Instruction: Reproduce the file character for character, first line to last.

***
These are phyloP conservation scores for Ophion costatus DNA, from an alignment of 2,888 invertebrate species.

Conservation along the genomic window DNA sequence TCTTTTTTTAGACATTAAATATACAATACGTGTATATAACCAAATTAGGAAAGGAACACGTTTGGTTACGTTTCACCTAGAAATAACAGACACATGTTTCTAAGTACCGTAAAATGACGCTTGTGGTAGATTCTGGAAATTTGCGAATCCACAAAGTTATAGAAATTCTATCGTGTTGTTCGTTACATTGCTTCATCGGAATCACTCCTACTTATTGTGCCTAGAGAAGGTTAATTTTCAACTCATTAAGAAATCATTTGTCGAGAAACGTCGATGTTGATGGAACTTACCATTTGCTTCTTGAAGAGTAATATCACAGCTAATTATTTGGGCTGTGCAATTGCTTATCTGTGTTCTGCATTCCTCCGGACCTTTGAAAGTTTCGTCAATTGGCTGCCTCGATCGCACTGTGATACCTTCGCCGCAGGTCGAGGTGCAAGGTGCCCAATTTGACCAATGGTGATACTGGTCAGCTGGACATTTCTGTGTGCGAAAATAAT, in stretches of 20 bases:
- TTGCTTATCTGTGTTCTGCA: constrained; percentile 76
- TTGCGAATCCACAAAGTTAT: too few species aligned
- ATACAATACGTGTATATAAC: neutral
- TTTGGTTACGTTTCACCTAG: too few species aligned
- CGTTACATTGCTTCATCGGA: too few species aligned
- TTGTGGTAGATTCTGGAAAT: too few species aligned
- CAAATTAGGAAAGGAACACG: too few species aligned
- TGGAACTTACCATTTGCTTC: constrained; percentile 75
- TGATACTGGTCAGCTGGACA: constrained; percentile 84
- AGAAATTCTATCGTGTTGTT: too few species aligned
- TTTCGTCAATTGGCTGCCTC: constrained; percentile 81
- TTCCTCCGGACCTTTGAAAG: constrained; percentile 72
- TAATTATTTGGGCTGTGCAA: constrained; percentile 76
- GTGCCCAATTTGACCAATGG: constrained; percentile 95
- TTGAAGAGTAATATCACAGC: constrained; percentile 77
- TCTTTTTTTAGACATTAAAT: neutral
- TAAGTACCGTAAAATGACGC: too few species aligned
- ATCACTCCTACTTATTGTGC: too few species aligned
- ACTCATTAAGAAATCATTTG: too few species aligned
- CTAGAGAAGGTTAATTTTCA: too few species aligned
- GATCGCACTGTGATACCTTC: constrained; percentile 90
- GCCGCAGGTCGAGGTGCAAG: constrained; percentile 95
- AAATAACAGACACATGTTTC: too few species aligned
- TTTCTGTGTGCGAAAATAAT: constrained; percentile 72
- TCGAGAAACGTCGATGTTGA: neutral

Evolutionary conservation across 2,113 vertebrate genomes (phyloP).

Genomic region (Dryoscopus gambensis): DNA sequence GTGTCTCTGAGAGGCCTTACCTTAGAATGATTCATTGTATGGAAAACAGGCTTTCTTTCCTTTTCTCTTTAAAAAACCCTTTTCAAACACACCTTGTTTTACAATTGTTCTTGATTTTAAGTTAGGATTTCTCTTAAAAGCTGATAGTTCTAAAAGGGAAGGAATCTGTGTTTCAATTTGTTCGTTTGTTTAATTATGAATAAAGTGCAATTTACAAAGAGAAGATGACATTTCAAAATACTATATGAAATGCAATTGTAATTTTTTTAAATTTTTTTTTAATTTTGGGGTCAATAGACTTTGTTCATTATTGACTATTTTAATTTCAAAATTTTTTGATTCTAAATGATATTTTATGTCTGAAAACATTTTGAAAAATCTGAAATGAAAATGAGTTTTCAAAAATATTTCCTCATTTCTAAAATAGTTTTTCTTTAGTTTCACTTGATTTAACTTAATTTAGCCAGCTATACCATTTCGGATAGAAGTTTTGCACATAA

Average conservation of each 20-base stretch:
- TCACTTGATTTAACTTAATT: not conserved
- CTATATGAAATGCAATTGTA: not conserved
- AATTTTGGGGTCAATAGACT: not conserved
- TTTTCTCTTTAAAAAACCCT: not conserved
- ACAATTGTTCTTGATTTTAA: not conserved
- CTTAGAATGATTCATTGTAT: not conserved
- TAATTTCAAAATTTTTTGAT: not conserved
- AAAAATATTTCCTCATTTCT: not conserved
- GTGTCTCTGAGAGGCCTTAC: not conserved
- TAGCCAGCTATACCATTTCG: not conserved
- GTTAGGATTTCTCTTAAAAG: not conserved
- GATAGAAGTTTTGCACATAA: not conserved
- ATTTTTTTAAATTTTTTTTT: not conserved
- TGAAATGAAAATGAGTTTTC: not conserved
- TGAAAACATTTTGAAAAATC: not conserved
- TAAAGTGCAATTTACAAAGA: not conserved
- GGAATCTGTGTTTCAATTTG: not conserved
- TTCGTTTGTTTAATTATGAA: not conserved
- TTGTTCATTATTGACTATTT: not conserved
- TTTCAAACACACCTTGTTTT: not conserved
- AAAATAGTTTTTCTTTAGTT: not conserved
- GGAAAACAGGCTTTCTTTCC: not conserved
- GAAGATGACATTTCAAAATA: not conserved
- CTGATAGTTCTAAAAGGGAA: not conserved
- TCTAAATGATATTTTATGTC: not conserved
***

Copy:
These are phyloP conservation scores for Ophion costatus DNA, from an alignment of 2,888 invertebrate species.

Conservation along the genomic window DNA sequence TCTTTTTTTAGACATTAAATATACAATACGTGTATATAACCAAATTAGGAAAGGAACACGTTTGGTTACGTTTCACCTAGAAATAACAGACACATGTTTCTAAGTACCGTAAAATGACGCTTGTGGTAGATTCTGGAAATTTGCGAATCCACAAAGTTATAGAAATTCTATCGTGTTGTTCGTTACATTGCTTCATCGGAATCACTCCTACTTATTGTGCCTAGAGAAGGTTAATTTTCAACTCATTAAGAAATCATTTGTCGAGAAACGTCGATGTTGATGGAACTTACCATTTGCTTCTTGAAGAGTAATATCACAGCTAATTATTTGGGCTGTGCAATTGCTTATCTGTGTTCTGCATTCCTCCGGACCTTTGAAAGTTTCGTCAATTGGCTGCCTCGATCGCACTGTGATACCTTCGCCGCAGGTCGAGGTGCAAGGTGCCCAATTTGACCAATGGTGATACTGGTCAGCTGGACATTTCTGTGTGCGAAAATAAT, in stretches of 20 bases:
- TTGCTTATCTGTGTTCTGCA: constrained; percentile 76
- TTGCGAATCCACAAAGTTAT: too few species aligned
- ATACAATACGTGTATATAAC: neutral
- TTTGGTTACGTTTCACCTAG: too few species aligned
- CGTTACATTGCTTCATCGGA: too few species aligned
- TTGTGGTAGATTCTGGAAAT: too few species aligned
- CAAATTAGGAAAGGAACACG: too few species aligned
- TGGAACTTACCATTTGCTTC: constrained; percentile 75
- TGATACTGGTCAGCTGGACA: constrained; percentile 84
- AGAAATTCTATCGTGTTGTT: too few species aligned
- TTTCGTCAATTGGCTGCCTC: constrained; percentile 81
- TTCCTCCGGACCTTTGAAAG: constrained; percentile 72
- TAATTATTTGGGCTGTGCAA: constrained; percentile 76
- GTGCCCAATTTGACCAATGG: constrained; percentile 95
- TTGAAGAGTAATATCACAGC: constrained; percentile 77
- TCTTTTTTTAGACATTAAAT: neutral
- TAAGTACCGTAAAATGACGC: too few species aligned
- ATCACTCCTACTTATTGTGC: too few species aligned
- ACTCATTAAGAAATCATTTG: too few species aligned
- CTAGAGAAGGTTAATTTTCA: too few species aligned
- GATCGCACTGTGATACCTTC: constrained; percentile 90
- GCCGCAGGTCGAGGTGCAAG: constrained; percentile 95
- AAATAACAGACACATGTTTC: too few species aligned
- TTTCTGTGTGCGAAAATAAT: constrained; percentile 72
- TCGAGAAACGTCGATGTTGA: neutral

Evolutionary conservation across 2,113 vertebrate genomes (phyloP).

Genomic region (Dryoscopus gambensis): DNA sequence GTGTCTCTGAGAGGCCTTACCTTAGAATGATTCATTGTATGGAAAACAGGCTTTCTTTCCTTTTCTCTTTAAAAAACCCTTTTCAAACACACCTTGTTTTACAATTGTTCTTGATTTTAAGTTAGGATTTCTCTTAAAAGCTGATAGTTCTAAAAGGGAAGGAATCTGTGTTTCAATTTGTTCGTTTGTTTAATTATGAATAAAGTGCAATTTACAAAGAGAAGATGACATTTCAAAATACTATATGAAATGCAATTGTAATTTTTTTAAATTTTTTTTTAATTTTGGGGTCAATAGACTTTGTTCATTATTGACTATTTTAATTTCAAAATTTTTTGATTCTAAATGATATTTTATGTCTGAAAACATTTTGAAAAATCTGAAATGAAAATGAGTTTTCAAAAATATTTCCTCATTTCTAAAATAGTTTTTCTTTAGTTTCACTTGATTTAACTTAATTTAGCCAGCTATACCATTTCGGATAGAAGTTTTGCACATAA

Average conservation of each 20-base stretch:
- TCACTTGATTTAACTTAATT: not conserved
- CTATATGAAATGCAATTGTA: not conserved
- AATTTTGGGGTCAATAGACT: not conserved
- TTTTCTCTTTAAAAAACCCT: not conserved
- ACAATTGTTCTTGATTTTAA: not conserved
- CTTAGAATGATTCATTGTAT: not conserved
- TAATTTCAAAATTTTTTGAT: not conserved
- AAAAATATTTCCTCATTTCT: not conserved
- GTGTCTCTGAGAGGCCTTAC: not conserved
- TAGCCAGCTATACCATTTCG: not conserved
- GTTAGGATTTCTCTTAAAAG: not conserved
- GATAGAAGTTTTGCACATAA: not conserved
- ATTTTTTTAAATTTTTTTTT: not conserved
- TGAAATGAAAATGAGTTTTC: not conserved
- TGAAAACATTTTGAAAAATC: not conserved
- TAAAGTGCAATTTACAAAGA: not conserved
- GGAATCTGTGTTTCAATTTG: not conserved
- TTCGTTTGTTTAATTATGAA: not conserved
- TTGTTCATTATTGACTATTT: not conserved
- TTTCAAACACACCTTGTTTT: not conserved
- AAAATAGTTTTTCTTTAGTT: not conserved
- GGAAAACAGGCTTTCTTTCC: not conserved
- GAAGATGACATTTCAAAATA: not conserved
- CTGATAGTTCTAAAAGGGAA: not conserved
- TCTAAATGATATTTTATGTC: not conserved